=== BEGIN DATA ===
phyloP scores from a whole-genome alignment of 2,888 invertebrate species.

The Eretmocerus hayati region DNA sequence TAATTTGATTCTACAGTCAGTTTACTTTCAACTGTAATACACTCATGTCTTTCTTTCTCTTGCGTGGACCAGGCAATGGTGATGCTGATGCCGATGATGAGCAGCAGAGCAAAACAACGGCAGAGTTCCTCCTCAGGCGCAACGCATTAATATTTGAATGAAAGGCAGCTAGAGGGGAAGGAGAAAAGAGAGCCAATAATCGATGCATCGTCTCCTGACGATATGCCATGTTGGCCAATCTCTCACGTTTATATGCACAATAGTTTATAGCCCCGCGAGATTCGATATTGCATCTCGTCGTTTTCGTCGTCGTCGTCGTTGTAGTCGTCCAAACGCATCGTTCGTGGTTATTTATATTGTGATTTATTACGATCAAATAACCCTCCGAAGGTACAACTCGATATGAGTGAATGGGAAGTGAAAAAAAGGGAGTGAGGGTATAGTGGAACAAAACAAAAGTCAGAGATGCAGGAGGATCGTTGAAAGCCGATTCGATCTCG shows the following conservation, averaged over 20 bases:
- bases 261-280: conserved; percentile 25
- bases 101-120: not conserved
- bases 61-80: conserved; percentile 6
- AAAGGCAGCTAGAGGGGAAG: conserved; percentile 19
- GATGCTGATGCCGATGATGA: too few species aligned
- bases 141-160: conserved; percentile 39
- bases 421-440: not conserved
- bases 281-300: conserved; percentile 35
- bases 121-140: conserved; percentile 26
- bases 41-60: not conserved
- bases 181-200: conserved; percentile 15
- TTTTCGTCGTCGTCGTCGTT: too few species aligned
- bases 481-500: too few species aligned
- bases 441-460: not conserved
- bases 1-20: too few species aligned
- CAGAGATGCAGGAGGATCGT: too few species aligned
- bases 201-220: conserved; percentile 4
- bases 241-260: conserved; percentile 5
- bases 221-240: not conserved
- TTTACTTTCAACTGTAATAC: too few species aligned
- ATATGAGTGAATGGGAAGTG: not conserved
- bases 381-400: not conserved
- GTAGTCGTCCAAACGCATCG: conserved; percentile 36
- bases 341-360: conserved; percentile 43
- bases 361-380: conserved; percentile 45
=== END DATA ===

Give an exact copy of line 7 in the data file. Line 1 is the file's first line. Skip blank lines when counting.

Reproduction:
- GATGCTGATGCCGATGATGA: too few species aligned